Journal of Biomedical Imaging and Bioengineering

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Short Communication - Journal of Biomedical Imaging and Bioengineering (2020) Volume 0, Issue 0

Photocatalytic Removal of Rhodamine B by Facilely Synthesized N or B doped ZnO

Synthetic dyes are extensively used in textile dyeing, paper printing and other industries. Unrestrainedly release of wastewater to the nature either during fabrication or utilization can cause the generation of cancerogenic compounds and destroy the environment. Since the pioneering work of Fujishima (1972), advanced oxidation techniques have received intensive attention for wastewater treatment. These oxidation reactions occur faster in the presence of oxidant agents (hydrogen peroxide and ozone) or semiconductor photocatalysts. The advantages of light-induced photodegradation over conventional water treatment techniques are practicability of solar energy, being low-cost, and nature friendly. The chemically very stable and nontoxic zinc oxide (ZnO) was chosen as photocatalyst, but its unique limitations such as wide band gap must be adapted to further exploit the safe and clean energy source. Nitrogen (N) and boron (B) elements were doped to enhance electrical, optical, in turn photocatalytic properties of ZnO. There are quite few investigations on non-metal doped ZnO. The pristine and different rates of B or N doped ZnO powder samples were synthesized by mechanochemical technique that is rapid, economical and appropriable to industry. Catalyst fabrication process consists of two steps. Firstly, precursors are grinded and reacted in solid phase. Secondly, pastry products are calcined at different temperatures. Moreover, the photocatalytic performance of the samples was first time tested on the degradation of Rhodamine B (RB) as a test contaminant under Xenon lamp, which sufficiently simulate the sun emission. Among the photocatalysts, N doped ZnO was the most efficient on the decomposition of RB dye.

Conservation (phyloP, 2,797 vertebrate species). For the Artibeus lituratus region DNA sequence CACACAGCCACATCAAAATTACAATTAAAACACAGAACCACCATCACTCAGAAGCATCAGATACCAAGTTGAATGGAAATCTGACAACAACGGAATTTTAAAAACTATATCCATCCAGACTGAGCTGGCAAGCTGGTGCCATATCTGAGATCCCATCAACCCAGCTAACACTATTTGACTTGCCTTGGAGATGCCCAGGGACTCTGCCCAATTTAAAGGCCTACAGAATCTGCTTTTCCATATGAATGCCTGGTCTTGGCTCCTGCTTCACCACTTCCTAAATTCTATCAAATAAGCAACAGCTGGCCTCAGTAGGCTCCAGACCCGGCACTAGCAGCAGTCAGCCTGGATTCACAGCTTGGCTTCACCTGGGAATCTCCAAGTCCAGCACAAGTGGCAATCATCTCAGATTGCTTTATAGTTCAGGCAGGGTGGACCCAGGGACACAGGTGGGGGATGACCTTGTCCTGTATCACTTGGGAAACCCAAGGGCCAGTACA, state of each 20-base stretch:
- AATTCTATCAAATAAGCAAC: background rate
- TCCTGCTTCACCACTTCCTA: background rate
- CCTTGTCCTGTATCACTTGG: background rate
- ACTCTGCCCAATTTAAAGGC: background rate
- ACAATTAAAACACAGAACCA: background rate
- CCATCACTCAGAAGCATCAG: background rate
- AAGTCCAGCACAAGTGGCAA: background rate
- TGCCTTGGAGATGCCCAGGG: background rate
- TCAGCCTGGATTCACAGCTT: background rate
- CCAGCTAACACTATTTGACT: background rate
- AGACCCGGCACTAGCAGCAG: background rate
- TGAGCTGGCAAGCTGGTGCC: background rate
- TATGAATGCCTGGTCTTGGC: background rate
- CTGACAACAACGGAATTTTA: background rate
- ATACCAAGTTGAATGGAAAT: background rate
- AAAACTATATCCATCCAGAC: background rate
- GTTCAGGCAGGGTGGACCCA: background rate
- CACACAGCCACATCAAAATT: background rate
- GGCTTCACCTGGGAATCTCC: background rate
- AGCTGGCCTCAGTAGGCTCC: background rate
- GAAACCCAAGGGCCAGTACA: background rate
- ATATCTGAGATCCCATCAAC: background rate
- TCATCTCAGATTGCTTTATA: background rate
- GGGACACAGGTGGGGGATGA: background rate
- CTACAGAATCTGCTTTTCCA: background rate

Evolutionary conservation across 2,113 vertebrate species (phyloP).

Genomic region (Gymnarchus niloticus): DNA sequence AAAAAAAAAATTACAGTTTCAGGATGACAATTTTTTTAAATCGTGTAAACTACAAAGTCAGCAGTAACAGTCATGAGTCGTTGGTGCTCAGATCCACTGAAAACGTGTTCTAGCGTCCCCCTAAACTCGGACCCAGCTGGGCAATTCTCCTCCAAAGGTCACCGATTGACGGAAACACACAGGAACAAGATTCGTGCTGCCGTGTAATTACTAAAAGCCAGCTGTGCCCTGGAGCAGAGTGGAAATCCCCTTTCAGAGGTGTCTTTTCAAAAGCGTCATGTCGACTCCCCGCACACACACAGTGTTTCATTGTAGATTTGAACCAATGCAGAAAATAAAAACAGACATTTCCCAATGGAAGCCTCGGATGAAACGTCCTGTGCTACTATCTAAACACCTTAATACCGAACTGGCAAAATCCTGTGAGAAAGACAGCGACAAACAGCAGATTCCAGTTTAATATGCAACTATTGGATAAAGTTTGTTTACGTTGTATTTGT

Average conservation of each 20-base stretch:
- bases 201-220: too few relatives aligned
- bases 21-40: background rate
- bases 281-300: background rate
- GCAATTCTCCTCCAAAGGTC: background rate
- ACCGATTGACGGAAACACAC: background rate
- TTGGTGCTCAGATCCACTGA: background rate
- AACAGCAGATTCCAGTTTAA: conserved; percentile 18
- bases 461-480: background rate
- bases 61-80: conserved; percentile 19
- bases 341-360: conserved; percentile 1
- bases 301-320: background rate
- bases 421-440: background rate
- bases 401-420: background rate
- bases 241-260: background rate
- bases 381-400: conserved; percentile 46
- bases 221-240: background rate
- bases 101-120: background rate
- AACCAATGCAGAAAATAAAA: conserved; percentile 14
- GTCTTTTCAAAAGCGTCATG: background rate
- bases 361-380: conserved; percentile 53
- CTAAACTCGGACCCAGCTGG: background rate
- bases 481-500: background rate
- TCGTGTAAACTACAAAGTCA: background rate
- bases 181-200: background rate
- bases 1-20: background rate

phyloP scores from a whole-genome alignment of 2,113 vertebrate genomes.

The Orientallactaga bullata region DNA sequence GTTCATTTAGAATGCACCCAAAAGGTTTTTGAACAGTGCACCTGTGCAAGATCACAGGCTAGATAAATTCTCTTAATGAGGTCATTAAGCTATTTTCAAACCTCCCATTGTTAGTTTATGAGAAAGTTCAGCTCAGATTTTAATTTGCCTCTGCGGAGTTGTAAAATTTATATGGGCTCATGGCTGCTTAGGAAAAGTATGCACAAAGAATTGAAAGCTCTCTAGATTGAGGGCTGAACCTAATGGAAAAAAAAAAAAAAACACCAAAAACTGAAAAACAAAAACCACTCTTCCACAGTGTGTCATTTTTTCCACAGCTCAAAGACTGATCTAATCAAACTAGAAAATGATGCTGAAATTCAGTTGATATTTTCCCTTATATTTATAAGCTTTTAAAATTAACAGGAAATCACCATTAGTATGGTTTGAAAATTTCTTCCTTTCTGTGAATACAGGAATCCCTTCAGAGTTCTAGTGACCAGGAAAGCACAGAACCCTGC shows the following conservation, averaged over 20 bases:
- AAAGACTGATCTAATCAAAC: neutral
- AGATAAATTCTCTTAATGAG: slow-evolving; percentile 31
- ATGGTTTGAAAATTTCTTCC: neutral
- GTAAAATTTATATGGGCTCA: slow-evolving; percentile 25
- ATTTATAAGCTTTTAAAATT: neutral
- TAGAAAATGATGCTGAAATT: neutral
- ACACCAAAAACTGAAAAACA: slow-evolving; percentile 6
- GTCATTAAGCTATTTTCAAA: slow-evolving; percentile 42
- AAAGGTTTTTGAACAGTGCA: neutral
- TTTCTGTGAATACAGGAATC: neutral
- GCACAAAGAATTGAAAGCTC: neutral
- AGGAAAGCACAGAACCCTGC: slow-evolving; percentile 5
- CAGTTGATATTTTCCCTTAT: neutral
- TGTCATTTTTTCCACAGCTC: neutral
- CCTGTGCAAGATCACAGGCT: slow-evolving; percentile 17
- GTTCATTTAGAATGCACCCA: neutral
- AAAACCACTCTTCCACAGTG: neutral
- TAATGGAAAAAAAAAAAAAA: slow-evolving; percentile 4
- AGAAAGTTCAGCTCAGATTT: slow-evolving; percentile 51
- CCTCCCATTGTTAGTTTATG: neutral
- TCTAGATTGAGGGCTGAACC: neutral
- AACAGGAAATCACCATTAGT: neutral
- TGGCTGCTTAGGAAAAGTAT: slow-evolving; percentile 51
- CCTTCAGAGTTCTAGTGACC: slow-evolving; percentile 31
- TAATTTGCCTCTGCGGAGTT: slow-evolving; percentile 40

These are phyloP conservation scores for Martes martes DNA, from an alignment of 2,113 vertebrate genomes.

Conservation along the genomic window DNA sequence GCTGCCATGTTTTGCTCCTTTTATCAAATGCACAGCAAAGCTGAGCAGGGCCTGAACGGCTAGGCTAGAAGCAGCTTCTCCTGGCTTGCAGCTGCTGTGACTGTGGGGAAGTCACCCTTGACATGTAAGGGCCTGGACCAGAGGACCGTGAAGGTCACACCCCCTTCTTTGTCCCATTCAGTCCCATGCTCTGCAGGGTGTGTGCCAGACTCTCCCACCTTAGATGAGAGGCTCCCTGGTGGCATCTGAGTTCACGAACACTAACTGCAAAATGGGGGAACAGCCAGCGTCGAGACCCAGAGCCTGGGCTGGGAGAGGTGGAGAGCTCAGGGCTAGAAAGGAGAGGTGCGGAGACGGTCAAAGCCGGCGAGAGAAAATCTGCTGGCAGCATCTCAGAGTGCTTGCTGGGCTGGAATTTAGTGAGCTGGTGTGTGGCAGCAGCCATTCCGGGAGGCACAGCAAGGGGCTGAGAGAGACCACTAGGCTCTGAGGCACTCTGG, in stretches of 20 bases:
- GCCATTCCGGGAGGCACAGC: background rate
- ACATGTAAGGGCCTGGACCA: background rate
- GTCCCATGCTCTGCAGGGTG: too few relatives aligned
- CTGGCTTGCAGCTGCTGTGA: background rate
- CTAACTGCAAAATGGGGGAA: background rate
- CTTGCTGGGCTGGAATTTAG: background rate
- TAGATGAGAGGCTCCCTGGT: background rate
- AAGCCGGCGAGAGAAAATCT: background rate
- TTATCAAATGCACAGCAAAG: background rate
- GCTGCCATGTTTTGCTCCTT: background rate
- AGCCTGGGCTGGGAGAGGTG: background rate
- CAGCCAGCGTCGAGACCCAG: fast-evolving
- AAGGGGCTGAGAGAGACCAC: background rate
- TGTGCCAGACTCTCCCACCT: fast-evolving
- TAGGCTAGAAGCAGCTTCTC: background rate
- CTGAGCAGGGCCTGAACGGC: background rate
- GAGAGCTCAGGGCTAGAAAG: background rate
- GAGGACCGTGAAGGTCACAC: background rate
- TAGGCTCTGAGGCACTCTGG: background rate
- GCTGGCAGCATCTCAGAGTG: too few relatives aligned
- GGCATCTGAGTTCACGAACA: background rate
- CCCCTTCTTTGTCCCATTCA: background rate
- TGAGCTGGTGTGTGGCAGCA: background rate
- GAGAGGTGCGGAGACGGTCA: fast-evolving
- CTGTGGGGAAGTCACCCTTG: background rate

Author(s): Ali Can GULER

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